Marcy Plavin, who won a devoted following of friends as she built Bates’ academic dance program, often said that “modern dance is many points of view.”
From the very beginning of her work at Bates, in the 1960s, “Marcy never felt that dance students should only get her perspective or the perspective of any single faculty member,” says Rachel Boggia, associate professor of dance. “So we believe that exposing students to a lot of different artistic perspectives is important for them to understand the field.”
Which makes it only fitting that the college has chosen to commemorate Plavin, who died in November 2016, by renaming, in perpetuity, its annual Fall Dance Concert after her. Known henceforth as the Marcy Plavin Fall Dance Concert, this event has always featured work by visiting dance artists.
“We choose them to bring diverse points of view about contemporary dance,” says Boggia, “so we felt that this concert really represents Marcy’s legacy in terms of the philosophy of the Bates dance program.”
This year’s program, in performances Dec. 2–4 in Schaeffer Theatre, incorporates work by recent visitors including Marlies Yearby, Vanessa Justice, and the late Trisha Brown, taught to the Bates company by Trisha Brown Dance Company member Samuel Wentz.
The Plavin concert also features thesis work by a senior, as well as Passing, a tribute to Plavin by Boggia, dance professor Carol Dilley, and composer William Matthews, Alice Swanson Esty Professor of Music.
A genuine Bates legend, Plavin brought heart and mind to building dance at the college. Her dedication to dance — and to her students, many of whom remained close friends long after graduation — was fierce, deep, and irresistible.
Marcy Plavin was predeceased, in 2010, by her husband, Leonard, an avid photographer of Bates dance. The couple’s children “wanted Bates to do something to honor Marcy,” says one of those children, David Plavin ’77.
It was Boggia who “suggested renaming the fall concert, and I thought it was a great idea,” says Plavin, whose siblings are Stephen Plavin and Lynda Plavin Fitzgerald ’79.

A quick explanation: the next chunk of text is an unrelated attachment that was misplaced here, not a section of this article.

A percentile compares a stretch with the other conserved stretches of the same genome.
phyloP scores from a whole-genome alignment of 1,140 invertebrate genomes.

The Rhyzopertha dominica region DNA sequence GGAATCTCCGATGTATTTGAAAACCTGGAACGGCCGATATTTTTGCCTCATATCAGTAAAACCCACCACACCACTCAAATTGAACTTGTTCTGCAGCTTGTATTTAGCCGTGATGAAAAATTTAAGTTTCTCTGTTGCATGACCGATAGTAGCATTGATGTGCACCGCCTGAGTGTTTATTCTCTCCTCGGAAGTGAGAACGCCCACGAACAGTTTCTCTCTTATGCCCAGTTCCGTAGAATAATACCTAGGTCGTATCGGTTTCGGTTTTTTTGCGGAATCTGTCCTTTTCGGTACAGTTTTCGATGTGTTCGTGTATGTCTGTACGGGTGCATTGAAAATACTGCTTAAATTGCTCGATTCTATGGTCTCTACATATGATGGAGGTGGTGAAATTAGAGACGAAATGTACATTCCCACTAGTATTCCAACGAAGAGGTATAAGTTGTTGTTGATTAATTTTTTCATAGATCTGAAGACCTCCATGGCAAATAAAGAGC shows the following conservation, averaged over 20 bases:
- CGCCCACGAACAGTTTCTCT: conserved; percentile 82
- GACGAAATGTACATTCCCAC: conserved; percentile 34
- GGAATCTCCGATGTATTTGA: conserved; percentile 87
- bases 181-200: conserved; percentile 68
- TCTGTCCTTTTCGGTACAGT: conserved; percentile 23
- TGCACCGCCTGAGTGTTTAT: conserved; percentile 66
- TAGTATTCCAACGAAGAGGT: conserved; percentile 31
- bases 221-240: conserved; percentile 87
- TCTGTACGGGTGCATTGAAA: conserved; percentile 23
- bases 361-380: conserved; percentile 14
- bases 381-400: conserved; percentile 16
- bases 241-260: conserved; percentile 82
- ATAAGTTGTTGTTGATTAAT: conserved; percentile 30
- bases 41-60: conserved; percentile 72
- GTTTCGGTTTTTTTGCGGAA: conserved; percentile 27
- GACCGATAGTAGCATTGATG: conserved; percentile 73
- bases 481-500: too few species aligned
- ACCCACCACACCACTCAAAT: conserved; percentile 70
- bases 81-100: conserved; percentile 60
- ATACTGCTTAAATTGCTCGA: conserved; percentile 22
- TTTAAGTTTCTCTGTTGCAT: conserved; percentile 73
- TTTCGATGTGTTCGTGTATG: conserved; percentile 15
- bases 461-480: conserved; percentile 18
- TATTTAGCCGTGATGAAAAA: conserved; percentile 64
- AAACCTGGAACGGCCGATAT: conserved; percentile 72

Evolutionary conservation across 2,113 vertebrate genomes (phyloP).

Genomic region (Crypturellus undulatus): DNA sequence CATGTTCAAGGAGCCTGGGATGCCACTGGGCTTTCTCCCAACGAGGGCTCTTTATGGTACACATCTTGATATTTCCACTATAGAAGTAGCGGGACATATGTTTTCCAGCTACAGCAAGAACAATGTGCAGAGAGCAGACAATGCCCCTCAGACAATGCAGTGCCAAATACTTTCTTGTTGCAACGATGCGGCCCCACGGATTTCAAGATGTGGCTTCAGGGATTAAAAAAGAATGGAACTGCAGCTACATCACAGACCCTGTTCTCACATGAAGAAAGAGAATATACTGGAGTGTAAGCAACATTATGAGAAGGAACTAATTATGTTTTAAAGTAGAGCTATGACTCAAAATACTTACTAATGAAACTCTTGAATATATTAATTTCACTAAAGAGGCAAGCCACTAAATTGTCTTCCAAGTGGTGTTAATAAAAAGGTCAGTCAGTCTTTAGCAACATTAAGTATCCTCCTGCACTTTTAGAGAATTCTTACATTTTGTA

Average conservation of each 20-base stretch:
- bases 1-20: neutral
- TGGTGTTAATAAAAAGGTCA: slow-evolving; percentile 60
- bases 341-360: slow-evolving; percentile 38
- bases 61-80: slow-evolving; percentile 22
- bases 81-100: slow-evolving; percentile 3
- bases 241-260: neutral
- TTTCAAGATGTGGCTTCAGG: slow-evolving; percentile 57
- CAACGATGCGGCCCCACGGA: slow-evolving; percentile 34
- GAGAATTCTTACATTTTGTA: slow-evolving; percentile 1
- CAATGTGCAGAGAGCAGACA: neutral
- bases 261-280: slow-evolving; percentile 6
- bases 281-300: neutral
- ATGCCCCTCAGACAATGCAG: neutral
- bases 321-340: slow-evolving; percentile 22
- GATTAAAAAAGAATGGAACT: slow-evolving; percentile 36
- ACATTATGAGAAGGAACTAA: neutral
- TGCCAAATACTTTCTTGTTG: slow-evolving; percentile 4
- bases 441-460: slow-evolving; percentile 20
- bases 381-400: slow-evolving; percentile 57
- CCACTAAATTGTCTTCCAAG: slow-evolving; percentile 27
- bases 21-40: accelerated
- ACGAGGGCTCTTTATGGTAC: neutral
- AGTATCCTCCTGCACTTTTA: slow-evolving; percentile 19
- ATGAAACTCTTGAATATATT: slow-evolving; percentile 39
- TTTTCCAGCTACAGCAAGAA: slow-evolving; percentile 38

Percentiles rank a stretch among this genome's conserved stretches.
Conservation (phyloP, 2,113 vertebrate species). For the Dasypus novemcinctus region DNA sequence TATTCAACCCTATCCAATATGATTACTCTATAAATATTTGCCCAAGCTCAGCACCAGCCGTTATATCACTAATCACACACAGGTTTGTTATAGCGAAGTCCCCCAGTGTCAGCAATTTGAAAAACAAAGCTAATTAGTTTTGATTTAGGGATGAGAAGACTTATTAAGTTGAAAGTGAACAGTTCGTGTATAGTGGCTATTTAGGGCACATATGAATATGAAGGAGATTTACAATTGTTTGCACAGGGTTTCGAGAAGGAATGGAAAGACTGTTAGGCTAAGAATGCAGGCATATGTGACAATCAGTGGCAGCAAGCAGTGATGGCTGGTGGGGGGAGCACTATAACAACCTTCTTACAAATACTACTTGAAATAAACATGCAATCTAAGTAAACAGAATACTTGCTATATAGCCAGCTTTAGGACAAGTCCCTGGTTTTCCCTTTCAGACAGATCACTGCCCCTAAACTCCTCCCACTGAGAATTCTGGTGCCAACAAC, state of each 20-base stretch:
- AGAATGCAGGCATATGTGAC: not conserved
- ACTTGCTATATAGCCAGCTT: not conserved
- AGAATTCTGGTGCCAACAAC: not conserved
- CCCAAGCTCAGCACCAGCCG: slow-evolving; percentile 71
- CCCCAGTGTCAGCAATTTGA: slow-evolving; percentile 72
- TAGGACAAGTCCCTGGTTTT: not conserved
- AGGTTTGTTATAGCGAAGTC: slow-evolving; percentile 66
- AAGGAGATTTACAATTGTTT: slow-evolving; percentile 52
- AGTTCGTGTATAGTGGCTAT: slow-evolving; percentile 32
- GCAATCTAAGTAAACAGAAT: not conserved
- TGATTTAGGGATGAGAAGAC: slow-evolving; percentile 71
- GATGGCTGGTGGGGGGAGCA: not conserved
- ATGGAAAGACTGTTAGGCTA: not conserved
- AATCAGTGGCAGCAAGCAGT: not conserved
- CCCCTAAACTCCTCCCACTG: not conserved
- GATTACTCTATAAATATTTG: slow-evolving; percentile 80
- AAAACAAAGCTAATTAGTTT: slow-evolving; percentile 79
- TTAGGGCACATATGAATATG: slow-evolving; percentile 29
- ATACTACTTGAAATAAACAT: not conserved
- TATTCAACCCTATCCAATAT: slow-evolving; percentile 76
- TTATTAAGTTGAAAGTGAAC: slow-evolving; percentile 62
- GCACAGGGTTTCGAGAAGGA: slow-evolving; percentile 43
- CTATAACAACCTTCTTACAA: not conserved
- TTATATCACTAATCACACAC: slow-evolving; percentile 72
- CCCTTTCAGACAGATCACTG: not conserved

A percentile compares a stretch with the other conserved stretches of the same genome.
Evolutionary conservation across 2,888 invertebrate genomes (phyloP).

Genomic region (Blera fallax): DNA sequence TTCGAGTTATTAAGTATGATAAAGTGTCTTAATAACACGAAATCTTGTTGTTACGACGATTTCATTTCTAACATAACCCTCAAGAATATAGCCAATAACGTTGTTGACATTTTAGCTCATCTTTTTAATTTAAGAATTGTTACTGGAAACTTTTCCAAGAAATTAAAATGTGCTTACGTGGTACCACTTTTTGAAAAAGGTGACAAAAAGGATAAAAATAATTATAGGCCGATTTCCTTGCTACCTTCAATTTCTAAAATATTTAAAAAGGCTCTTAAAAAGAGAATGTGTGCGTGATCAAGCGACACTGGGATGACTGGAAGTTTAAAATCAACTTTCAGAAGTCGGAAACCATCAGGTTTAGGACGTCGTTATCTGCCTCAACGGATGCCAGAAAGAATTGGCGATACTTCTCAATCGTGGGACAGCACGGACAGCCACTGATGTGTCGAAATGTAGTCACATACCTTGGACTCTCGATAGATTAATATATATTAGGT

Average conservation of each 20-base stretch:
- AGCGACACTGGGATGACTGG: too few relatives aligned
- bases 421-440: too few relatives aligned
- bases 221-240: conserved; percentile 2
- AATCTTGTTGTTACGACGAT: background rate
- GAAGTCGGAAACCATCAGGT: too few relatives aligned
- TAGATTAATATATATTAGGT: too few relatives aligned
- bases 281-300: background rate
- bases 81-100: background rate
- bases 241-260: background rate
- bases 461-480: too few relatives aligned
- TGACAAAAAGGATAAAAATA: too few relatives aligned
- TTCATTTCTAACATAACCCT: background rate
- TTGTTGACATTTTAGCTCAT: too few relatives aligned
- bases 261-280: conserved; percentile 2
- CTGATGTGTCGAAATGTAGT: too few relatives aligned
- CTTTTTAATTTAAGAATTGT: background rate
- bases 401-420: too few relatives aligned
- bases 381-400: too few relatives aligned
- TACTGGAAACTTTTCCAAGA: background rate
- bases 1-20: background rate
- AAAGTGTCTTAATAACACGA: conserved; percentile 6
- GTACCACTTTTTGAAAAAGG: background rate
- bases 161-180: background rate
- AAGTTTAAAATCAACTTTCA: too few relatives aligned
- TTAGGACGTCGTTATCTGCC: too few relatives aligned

Previewed in September as a work in progress, Passing will be a fully realized premiere for the December performances. Dilley, who succeeded Plavin as head of Bates’ dance program and is on leave this year, returned to campus to collaborate with Boggia in creating the choreography for the 26 student dancers.
Matthews’ participation is striking in part, says Boggia, “because he did so many collaborations with Marcy over the years and was a big part of the dance program. For him to be accompanying this homage to her feels really right.”
As for the guest artists represented on the program, Yearby is known for her choreographic contributions to the Broadway hit Rent. At Bates, she worked with students on a piece reflecting concerns about genetically modified foods.
The work has a score by keyboardist Divyamaan Sahoo ’17, who will perform the music live for the Plavin performances. A double major in math and music from India, Sahoo has stayed on at Bates to work with the dance program as a guest composer and dance accompanist.
Justice’s piece on the Plavin program pays homage to the so-called analytic post-modern choreographers. Working in the 1970s, these dance artists minimized considerations of rhythm, musicality, and drama to achieve the purest possible focus on movement. Justice’s piece, set to music excerpted from Philip Glass’ Einstein on the Beach, “is hypnotic, interesting work,” says Boggia.
Justice has also worked with Bates dancers on the Alexander Technique, an approach to movement that enhances mindfulness and aims to resolve physical tensions and inefficiencies. “It’s a chance for our students to understand the kind of subtle training that supports a long life in dance,” says Boggia.
“This concert really represents Marcie’s legacy.”
The third visiting artist, Wentz, has taught the Bates dancers — or set on them, as dance artists say — Son of Gone Fishin’ Restaging Project, based on the original Son of Gone Fishin’, choreographed by Trisha Brown and premiered in the early 1980s. Wentz is a former member of Brown’s company who is now with Backhausdance, in California.
Offering senior thesis work is Riley Hopkins of Augusta, Maine. Presenting an excerpt from another Brown piece, Forêt Foray, Hopkins is Bates’ first dance major to undertake a thesis in performance, rather than choreography. (Performances of the complete Forêt Foray, Boggia notes, usually include a marching band playing outside the performance space. For his four-and-a-half-minute excerpt, Hopkins will use a recording.)
The student performers — and, of course, their audiences — will experience not only aesthetic but historical diversity in the inaugural Marcy Plavin Fall Dance Concerts, Boggia points out. Alongside the new work on the program, Justice’s work looks back to the 1970s, and the Trisha Brown pieces are from the 1980s and ’90s (Yearby’s work on Rent also dates to the 1990s).
“So, in some ways, all of these pieces are giving the students a sense of recent dance history from an experiential perspective.”